Judge to head RFU 'race abuse' inquiry

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The Independent Online

The first phase of the Olivier Azam affair was skilfully negotiated by the Rugby Football Union yesterday, but the second phase will prove immeasurably more perilous. Allegations that the Gloucester hooker racially abused the Newcastle flanker Epi Taione during a tempestuous Premiership match at Kingsholm last month are to be the subject of a major investigation, overseen by a senior legal figure. It promises to be one of the most painful few weeks in the history of the game in England.

Both Azam and Taione appeared before an RFU disciplinary panel yesterday, and both were suspended as a result of being sent off in the early stages of the game. Azam, who admitted charges of punching the Newcastle forward Jon Dunbar and spitting in Taione's face, was banned for five weeks from 29 December. Taione, who pleaded guilty to punching Azam, for three weeks from the same date. Azam, a French international, could theoretically play in his country's opening Six Nations match with Italy in the first week of February. Taione, who has played Test rugby for Tonga, will be available for Newcastle's Powergen Cup quarter-final at Leeds next weekend.

However, the more serious issue between the two men – the accusation that Azam called Taione "a black bastard", a charge the hooker fiercely denies – has yet to be resolved. Yesterday's panel, chaired by the Chief Naval Judge Advocate Commodore Jeff Blackett, decided against addressing the subject. "At the beginning of the hearing, there was an allegation of racial abuse put before us," Blackett said. "We addressed it by saying we were going to 'park' it. We have made no adjudication whatever on what form any verbal provocation took."

Robert Horner, the RFU's disciplinary officer, said the forthcoming inquiry would be "largely independent". It is likely to be headed by a High Court judge, who will almost certainly be joined by the chief executive of a Premiership club and a member of the RFU council. "There will be a full investigation into all aspects of this match, which has attracted a degree of notoriety," Horner said, wryly. "I cannot guarantee it will be completed within the period of Azam's suspension, although I would like to settle this matter as quickly as possible. I do not want to prejudice anything by imposing an artificial time limit."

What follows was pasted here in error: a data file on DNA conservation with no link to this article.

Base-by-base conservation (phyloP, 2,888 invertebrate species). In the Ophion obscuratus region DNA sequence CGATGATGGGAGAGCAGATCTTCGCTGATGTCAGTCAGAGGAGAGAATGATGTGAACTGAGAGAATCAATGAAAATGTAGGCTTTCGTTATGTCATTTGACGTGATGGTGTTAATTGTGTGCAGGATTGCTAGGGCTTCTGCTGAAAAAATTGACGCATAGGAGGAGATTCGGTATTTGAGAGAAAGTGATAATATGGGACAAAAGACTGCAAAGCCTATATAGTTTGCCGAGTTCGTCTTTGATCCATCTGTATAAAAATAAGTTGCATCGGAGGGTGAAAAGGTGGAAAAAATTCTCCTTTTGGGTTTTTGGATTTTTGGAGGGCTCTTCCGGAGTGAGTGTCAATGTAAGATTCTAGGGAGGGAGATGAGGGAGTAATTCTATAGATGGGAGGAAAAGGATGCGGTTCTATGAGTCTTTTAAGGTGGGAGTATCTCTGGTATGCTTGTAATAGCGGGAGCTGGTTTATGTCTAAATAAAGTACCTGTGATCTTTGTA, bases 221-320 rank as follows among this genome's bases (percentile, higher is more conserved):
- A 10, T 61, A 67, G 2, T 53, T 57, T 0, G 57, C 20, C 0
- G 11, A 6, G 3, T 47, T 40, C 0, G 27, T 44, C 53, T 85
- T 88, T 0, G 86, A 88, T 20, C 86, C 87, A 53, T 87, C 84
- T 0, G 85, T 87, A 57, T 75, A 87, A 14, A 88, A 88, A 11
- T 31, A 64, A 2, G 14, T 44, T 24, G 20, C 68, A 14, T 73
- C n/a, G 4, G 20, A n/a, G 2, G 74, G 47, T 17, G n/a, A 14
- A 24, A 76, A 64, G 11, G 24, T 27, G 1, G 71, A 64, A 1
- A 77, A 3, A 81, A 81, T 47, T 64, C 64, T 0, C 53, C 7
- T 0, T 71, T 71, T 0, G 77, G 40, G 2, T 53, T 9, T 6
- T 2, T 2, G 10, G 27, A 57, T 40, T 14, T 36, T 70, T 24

Horner acknowledged the pitfalls and obstacles lining the RFU's path over the coming month or so. "Racial abuse has become a very emotive issue," he said. "It is a little like turning the clock back eight centuries, to the days of witchcraft. If someone was accused of being a witch, they were deemed to be one until they managed, usually through unpleasant means, to prove themselves innocent. We are almost at a stage where an allegation of racial abuse tends to stick, without there being a great deal of evidence behind it. This is the problem we have had over the last 10 days or so."

He also suggested that Gloucester's internal inquiry into the affair, a 65-page account of which was sent to the RFU last weekend, might be flawed. "I believe Gloucester made assumptions as to when the alleged abuse started, and I am not sure those assumptions were correct," he said. "The people interviewed by the club may have been the wrong people." If this is the case, the RFU inquiry team will be forced to gather their own evidence from scratch – a process that could take several weeks.

Azam, who was accompanied by the Gloucester managing director, Ken Nottage, and the team manager, Pete Glanville, said yesterday's hearing had been conducted in a "civilised and regular manner". Nottage indicated that relations between the two clubs, which hit rock bottom when the Gloucester owner, Tom Walkinshaw, summarily banned the Newcastle director of rugby, Rob Andrew, from Kingsholm, had improved. Andrew, who made the initial allegations against Azam, met with the Gloucester contingent before the disciplinary hearing.

Taione, who has made no public comment since his dismissal at Kingsholm, left the hearing without uttering a word, as did Andrew and the two senior Newcastle players who accompanied Taione, the respected Samoan internationals Pat Lam and Va'aiga Tuigamala.